By the way, the rates are consistent across every single city in the US. I guess every single city and their schools are biased. Yeah, that MUST be it. What else, right?
     
  19. Loves the beach

    Loves the beach Companion

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    Feb 14, 2013

     
  20. Loves the beach

    Loves the beach Companion

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    My best friend is black. He says there are few male father figures in most households in his neighborhood. How about we quit blaming teachers on the problems of the world and start talking openly and honestly. That's how problems begin to be solved. I'm sick of political correctness.
     
  21. schoolteacher

    schoolteacher Habitué

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    Exactly. I work in a school that is 99% African American. I have had the same experience as you.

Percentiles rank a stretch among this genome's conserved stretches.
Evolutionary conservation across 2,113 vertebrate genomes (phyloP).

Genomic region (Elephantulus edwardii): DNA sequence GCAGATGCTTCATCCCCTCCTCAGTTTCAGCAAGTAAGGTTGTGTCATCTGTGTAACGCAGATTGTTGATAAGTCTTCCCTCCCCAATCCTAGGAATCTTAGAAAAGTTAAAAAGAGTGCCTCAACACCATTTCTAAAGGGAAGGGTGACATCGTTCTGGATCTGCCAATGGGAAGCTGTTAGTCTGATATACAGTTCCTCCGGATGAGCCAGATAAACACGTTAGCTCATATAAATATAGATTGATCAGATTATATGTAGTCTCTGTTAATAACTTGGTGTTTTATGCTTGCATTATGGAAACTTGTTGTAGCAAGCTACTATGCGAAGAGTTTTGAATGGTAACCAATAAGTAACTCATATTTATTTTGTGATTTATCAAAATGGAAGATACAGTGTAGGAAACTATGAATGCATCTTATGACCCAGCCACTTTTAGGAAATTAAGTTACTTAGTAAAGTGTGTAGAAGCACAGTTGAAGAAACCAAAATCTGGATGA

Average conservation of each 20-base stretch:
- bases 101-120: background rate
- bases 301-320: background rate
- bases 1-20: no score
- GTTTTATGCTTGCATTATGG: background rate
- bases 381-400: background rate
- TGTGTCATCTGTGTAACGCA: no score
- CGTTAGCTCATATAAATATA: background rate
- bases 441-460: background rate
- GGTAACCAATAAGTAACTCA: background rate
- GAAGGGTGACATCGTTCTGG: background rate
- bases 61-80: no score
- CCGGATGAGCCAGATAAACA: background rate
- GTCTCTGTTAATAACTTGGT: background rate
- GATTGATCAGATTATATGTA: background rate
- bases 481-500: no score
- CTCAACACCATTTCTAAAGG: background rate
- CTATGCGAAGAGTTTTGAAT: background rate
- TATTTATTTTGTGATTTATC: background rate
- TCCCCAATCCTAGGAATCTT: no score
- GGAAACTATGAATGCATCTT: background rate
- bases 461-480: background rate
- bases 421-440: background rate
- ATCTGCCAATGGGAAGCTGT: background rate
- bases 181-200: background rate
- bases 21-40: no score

Children can sense adult attitudes, even if they are not overtly stated. When children feel supported and cared for, they respond in kind.

    This is a self-fulfilling prophecy.
     
  22. stephenpe

    stephenpe Connoisseur

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    INBTL

    To be fair you called them cowards with your testicles comments.
    But facts is facts I guess for you. I live in the small town south. Racism is alive and well here but with everything wide open now and in the sunshine (as they say in Fla) the racists now have MUCH LESS power over anyone. But read the rural letters to the editor. Obama is the worst pres. in history because of blah blah blah. Everything they spew was learned from those radio hate mongers but I digress.